GREEN BAY—In the prelude Thursday morning to the Family Night kicking competition, incumbent Mason Crosby had as solid a performance as he could ask for.
Crosby and challenger Giorgio Tavecchio went back and forth with a series of field goals from 33, 37, 43, 47 and 51 yards on a sun-splashed Ray Nitschke Field, and Crosby was a perfect 5-for-5, an improvement over his 4-for-6 outing from similar distances in the opening practice last Friday.
“Today it felt exactly how I wanted it to,” Crosby said, adding that he wasn’t happy with the earlier field goal session but started to put things together during kickoff work earlier this week. “I feel really good about where I am right now. Felt good about the set today, for sure.
“They got off my foot quick and got up, and they stayed on a good line. That’s been my focus – pick a line, hit a good ball on that line, and don’t let all the other elements affect that.”
Tavecchio nearly matched him, going 5-for-6, his same conversion rate in the first practice. He hit the left upright from 51 yards and then took one more crack at it and put it through.
“I felt I maybe left my leg out a little bit (on the miss),” Tavecchio said. “I haven’t watched the film, yet, so we’ll see, but overall I felt pretty good out there.”
Head Coach Mike McCarthy said after practice that he liked the height of Crosby’s kicks and gives his veteran kicker the edge when it comes to “lift,” but he anticipates a “good battle” throughout camp.
McCarthy added that the two will have a head-to-head duel during the Family Night scrimmage similar to the one Crosby had with then-incumbent Dave Rayner back in Crosby’s rookie year of 2007.
That’s the last time Packers training camp has featured a competition at the position, and both kickers acknowledged how motivated they are each day at practice.
“It’s helped me to, in a sense, focus in on what I need to do and how I need to go out and perform,” Crosby said. “I think the competition is always a positive. It’s pushing me to do my best every day, every time I go out.”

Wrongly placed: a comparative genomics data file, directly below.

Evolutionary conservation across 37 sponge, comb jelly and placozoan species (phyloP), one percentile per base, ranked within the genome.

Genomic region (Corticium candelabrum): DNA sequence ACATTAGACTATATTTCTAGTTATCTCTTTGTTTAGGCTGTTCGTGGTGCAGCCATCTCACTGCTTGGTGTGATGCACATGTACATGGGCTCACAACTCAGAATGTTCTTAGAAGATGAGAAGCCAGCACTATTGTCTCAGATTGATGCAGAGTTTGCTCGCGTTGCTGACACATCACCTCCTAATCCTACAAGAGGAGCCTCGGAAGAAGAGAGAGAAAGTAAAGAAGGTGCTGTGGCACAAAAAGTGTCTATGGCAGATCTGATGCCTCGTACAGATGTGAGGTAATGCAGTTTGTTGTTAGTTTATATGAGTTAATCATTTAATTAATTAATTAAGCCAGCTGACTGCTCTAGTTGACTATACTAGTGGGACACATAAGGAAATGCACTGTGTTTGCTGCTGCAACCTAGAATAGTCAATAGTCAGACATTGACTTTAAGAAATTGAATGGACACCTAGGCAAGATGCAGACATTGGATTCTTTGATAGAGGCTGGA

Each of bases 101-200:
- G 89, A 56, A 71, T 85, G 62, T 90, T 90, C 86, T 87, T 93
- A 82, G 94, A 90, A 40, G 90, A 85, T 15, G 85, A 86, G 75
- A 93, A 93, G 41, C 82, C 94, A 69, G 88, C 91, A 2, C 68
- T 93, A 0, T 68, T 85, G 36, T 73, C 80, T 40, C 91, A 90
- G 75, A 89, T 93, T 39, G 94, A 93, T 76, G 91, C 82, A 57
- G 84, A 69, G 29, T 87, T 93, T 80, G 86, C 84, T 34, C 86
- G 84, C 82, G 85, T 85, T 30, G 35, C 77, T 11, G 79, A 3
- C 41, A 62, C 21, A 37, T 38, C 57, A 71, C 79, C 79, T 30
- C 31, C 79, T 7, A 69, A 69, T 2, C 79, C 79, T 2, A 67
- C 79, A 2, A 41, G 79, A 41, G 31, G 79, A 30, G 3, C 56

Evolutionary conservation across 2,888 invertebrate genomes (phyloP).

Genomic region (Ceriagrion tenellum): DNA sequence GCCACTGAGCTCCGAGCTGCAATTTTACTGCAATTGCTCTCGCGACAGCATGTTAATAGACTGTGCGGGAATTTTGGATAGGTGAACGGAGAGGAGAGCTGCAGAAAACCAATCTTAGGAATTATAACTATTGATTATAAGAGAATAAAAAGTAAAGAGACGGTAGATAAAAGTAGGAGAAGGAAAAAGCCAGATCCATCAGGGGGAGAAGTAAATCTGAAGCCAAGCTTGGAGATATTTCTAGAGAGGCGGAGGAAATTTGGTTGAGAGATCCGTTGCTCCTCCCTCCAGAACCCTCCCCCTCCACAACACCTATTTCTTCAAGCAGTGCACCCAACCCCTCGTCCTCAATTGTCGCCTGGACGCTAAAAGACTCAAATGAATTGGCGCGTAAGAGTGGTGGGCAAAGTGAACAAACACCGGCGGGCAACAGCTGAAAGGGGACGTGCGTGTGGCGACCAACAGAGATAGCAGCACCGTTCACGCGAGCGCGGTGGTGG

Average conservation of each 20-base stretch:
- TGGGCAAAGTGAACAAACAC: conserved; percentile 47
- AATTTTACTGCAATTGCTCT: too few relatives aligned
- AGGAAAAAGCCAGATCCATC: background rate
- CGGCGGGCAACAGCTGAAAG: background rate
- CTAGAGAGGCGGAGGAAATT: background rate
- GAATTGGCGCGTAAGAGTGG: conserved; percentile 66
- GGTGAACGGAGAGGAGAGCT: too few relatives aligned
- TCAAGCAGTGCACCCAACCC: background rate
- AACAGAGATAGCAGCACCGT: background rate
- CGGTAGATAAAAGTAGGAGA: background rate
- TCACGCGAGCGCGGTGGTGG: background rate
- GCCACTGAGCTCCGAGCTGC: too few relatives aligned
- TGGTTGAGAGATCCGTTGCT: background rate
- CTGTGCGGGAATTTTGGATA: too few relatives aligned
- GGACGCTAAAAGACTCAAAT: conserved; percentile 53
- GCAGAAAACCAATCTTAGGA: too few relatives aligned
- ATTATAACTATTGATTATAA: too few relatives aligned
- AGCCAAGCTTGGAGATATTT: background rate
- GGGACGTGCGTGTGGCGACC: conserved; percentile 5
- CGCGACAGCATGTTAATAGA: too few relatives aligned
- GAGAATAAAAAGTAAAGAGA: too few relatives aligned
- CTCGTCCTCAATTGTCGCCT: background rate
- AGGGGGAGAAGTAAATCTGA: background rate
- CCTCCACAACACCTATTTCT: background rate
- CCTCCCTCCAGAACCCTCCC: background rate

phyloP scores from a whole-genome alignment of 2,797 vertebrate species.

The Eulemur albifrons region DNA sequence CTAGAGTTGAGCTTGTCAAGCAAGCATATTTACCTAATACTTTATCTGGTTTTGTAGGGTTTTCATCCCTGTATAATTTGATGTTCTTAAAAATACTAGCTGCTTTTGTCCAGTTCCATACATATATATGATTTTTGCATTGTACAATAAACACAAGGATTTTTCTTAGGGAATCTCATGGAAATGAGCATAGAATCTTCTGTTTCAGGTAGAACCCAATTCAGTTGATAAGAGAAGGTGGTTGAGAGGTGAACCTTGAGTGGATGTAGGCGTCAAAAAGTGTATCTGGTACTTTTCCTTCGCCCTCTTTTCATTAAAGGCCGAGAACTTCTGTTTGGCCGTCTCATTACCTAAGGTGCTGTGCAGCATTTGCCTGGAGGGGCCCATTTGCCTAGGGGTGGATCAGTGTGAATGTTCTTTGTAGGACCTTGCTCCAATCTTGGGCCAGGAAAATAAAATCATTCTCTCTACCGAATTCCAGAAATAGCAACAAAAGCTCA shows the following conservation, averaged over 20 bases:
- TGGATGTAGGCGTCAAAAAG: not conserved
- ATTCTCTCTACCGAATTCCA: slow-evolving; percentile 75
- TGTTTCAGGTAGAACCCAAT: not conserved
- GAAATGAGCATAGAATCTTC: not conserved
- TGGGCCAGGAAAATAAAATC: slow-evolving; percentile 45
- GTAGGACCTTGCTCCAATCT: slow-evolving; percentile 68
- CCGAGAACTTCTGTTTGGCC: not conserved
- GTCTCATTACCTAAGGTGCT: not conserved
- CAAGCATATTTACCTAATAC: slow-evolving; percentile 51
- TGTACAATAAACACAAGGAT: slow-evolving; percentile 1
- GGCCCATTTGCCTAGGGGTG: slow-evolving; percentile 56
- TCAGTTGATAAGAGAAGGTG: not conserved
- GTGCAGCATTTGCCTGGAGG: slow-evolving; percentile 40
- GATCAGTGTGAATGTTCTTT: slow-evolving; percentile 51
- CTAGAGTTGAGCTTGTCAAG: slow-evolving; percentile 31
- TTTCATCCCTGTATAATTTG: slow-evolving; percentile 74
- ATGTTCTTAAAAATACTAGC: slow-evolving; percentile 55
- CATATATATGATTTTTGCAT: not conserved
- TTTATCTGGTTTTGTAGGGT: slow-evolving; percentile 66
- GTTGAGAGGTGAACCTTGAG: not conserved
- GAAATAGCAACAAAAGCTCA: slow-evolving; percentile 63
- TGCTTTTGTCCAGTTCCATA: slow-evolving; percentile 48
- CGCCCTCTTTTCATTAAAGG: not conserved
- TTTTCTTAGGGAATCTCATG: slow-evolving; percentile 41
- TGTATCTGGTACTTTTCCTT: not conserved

Tavecchio remains the underdog and said he really feels pushed when Crosby gets into a groove like he was Thursday. The Family Night duel will be in front of roughly 70,000 fans with both kickers getting their first work inside Lambeau Field with the full structure of the new south end zone completed.
“It definitely makes you feel alive,” Tavecchio said of the competition. “Every second, you’re feeling excited and emotional. But it is a little stressful, because there’s so much riding on this moment.”
As for the rest of practice, some extensive red-zone work was marred by sloppy ball-handling that bothered McCarthy to such an extent that he had the team stay on the field after practice for extra ball drills.
Backup center Don Barclay struggled with exchanges once again, rolling two shotgun snaps back to the quarterback. Also, a pitch to the left from B.J. Coleman to running back James Starks failed to connect and the ball bounced well into the backfield.
“It’s time to start improving,” McCarthy said. “When the ball is on the ground that much, it’s very disruptive to the practice, and also it’s how you lose football games.
“The pitch between B.J. and James, I don’t think I’ve ever seen something like that. I thought it was careless, sloppy, and what happens is it overshadows all the positive work that went on out there. We had some very good red-zone work today.”
Most of that good work was turned in by Aaron Rodgers, who hit tight ends Jermichael Finley over the middle and Ryan Taylor at the pylon with well-placed throws for touchdowns. Rodgers also executed a nifty shovel-pass up the middle to rookie running back Johnathan Franklin, who found the end zone.
On an earlier play, Franklin also was picture-perfect in blitz pickup, taking cornerback Brandon Smith right out of the play when Smith blitzed off the edge.
“He expects you to understand what you have to do and understand the offense,” Franklin said of Rodgers. “You just have to take a step every day and get better.”
With so many careless moments in one practice, the offense will need to look cleaner in order to get better for McCarthy.
“You’ve got to handle the football,” McCarthy said. “You’ve got to take care of the football. It’s the most important part of our game. It’s clearly, to me, the No. 1 fundamental.
“You talk about blocking, tackling and ball security. It’s something you have to work on every single day. Today, that’s not what you want.” Additional coverage - Aug. 1